I climbed off of my horse, tying the reigns to a low hanging tree branch.
"Let me see if I can find you something." I cooed to him, knowing full well that though it was summer, there would be an apple tree somewhere. If the apples weren't frozen on the inside, they were edible.
I clung to that as I scanned the trees, looking for red apples and a probably blue-with-frostbite-Elsa.
I trudged along, feeling the icy wind somehow full of ice shards that pinch at my cheeks and face. I wanted to turn around and run back to Arendelle but I couldn't.
When Elsa had left, she had been scared. I remembered it clearly. The way her delicate eyebrows lifted in surprise. The way her lips -stained with the purple mixture that reminded me of paint- formed a small o of horror as she turned away from me. The way she hurried out of the ballroom toward the gates. The way she had almost shouted at me.
"Give me back my glove!"
I hadn't known that the gloves had kept a secret. I hadn't know that Elsa was keeping a secret.
The wind blew harder at me, nearly making me wobble backwards. I blinked hard as my eyes watered and my ears seemed to hear Elsa calling my name.
I ignored the cries, focusing on Elsa, my older sister. I was doing this for her.
I turned the complete opposite direction, knowing I'd have a better chance being high up on a saddle than down on the ground, getting my ankles cold. I stopped shivering as I walked back to the horse. I'd be faster on a horse anyway.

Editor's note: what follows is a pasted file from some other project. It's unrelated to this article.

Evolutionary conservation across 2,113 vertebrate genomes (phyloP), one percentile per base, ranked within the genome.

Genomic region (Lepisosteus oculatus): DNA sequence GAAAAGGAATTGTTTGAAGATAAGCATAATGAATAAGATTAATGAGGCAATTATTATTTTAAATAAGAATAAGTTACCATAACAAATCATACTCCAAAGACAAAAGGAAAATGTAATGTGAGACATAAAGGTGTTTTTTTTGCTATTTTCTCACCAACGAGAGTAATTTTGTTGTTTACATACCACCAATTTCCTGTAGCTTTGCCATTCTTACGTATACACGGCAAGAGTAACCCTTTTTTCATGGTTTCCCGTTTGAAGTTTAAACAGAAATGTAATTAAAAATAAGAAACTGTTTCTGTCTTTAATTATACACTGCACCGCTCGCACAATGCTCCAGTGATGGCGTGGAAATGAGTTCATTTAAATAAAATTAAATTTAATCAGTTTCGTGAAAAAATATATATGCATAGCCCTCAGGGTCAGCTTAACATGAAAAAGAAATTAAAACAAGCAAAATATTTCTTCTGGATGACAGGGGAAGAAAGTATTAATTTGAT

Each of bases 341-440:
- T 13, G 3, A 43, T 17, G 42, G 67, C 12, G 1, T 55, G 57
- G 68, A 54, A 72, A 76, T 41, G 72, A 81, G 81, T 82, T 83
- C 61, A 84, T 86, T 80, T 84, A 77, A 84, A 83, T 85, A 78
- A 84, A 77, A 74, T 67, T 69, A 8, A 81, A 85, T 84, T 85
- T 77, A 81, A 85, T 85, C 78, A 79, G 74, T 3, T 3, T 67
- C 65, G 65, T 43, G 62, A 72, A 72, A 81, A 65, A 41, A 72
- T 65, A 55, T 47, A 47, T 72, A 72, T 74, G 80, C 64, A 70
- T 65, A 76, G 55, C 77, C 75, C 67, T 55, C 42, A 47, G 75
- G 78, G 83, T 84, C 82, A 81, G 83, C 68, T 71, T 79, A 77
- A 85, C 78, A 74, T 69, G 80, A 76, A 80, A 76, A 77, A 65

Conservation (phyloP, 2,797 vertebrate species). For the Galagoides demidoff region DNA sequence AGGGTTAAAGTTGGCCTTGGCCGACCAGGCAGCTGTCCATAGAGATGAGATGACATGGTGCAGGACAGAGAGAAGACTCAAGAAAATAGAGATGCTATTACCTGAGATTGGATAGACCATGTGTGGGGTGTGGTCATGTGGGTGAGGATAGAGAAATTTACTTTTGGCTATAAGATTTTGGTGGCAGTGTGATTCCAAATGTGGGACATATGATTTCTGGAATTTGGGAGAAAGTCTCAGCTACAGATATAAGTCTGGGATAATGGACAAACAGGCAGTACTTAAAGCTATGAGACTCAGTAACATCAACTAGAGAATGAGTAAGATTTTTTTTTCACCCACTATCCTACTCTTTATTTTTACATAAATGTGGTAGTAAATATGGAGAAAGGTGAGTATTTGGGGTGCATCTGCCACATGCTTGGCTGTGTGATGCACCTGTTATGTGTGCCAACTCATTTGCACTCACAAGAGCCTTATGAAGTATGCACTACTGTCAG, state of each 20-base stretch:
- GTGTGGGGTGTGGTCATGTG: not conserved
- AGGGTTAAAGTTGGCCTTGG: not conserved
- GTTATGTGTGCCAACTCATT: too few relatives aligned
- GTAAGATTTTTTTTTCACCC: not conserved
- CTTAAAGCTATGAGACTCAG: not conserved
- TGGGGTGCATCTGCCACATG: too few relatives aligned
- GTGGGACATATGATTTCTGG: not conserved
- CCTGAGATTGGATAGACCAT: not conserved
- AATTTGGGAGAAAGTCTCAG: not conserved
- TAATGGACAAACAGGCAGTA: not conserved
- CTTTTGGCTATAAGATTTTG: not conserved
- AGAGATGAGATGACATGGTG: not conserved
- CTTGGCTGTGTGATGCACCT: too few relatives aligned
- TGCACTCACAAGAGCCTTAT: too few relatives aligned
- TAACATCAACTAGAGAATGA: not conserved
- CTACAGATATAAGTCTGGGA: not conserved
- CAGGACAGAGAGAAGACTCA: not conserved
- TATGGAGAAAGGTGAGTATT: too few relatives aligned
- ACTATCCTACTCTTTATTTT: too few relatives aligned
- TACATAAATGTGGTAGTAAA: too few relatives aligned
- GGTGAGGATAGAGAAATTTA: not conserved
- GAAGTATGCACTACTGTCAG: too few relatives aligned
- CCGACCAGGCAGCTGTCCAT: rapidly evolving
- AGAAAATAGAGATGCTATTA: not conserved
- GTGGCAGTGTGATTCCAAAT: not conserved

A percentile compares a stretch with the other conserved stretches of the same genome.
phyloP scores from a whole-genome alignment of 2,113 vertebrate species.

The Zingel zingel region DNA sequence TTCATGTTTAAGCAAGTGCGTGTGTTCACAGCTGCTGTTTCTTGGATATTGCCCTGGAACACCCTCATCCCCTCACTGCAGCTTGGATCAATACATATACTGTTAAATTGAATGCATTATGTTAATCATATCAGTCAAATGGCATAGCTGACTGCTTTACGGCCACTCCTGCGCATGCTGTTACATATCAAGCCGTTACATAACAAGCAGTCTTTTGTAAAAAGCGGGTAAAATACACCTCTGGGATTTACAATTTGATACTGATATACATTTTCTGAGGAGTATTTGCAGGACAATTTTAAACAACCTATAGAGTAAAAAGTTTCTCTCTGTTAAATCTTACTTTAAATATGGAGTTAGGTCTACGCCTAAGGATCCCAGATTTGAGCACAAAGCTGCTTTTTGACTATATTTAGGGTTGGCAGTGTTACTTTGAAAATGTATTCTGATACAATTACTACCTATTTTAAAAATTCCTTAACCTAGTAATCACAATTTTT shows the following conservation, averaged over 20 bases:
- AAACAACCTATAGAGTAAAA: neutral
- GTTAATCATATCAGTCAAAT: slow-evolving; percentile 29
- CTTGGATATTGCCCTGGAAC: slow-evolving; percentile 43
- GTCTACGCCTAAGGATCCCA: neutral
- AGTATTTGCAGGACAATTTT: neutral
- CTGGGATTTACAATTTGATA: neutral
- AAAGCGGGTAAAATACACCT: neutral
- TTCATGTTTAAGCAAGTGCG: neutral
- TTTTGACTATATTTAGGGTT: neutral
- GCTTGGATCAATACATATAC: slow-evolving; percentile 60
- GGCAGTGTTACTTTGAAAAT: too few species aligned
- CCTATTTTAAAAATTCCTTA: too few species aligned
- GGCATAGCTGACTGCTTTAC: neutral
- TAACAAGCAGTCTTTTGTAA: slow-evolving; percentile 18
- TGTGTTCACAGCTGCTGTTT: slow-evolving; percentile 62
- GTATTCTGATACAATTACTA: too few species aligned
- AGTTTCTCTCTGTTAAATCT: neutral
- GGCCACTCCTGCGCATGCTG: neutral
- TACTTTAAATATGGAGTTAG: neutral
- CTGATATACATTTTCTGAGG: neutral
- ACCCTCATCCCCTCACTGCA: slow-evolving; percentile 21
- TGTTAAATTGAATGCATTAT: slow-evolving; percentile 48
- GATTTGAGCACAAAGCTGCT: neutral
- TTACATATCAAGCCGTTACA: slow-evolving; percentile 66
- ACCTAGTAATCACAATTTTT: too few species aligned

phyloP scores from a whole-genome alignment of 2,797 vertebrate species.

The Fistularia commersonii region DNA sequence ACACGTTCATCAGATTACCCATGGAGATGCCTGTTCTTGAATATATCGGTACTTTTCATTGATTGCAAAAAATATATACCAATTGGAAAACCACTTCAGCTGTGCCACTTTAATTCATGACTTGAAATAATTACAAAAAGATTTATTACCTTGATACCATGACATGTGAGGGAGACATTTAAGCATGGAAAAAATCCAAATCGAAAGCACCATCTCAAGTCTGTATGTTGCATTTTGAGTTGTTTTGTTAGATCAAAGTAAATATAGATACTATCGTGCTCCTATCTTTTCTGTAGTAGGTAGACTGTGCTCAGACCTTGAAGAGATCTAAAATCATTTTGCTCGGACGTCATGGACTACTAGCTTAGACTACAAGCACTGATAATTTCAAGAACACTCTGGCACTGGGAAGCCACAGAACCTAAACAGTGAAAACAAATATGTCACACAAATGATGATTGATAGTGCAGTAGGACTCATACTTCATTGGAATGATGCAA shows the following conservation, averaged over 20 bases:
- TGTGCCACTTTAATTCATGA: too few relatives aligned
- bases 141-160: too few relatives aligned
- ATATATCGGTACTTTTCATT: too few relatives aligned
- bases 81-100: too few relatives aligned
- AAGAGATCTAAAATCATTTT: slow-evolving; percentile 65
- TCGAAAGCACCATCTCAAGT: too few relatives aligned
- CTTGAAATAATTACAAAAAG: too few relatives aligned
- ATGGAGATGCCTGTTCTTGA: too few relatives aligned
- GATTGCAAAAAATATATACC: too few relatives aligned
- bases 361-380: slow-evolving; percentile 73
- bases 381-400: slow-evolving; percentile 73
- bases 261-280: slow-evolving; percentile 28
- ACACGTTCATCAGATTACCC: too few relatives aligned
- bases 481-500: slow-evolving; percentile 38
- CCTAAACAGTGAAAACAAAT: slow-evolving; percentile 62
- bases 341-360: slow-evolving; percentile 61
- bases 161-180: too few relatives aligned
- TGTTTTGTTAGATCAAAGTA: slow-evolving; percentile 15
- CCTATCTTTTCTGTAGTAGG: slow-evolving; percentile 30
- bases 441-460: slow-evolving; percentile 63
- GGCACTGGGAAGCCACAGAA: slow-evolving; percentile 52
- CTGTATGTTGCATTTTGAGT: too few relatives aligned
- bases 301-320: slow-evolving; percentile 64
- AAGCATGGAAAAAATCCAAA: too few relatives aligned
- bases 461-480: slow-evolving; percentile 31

I thought back to Elsa, to the way she had left the ballroom.
Why had she been so scared when she had gone? Why had her blue eyes filled with sadness and fright as she raced onto the lake? Why had she not looked back? If she had, would she have turned around?
I desperately hoped so. I hoped for her return, wanting it more than ever. My desire for the gates to open had nothing on this. I wanted Elsa home. I wanted her safe. The Duke sounded malicious when I had left. He had probably sent out hunting parties before I had even thought of following Elsa. They could be looking for her right now.
I started trotting awkwardly in the thick snow. I swallowed the lump in my throat that formed at the thought of seeing Elsa on the ground, her teal bodice dark with red, coloring the snow around her.
I felt my chest begin to heave as I thought of Elsa crying.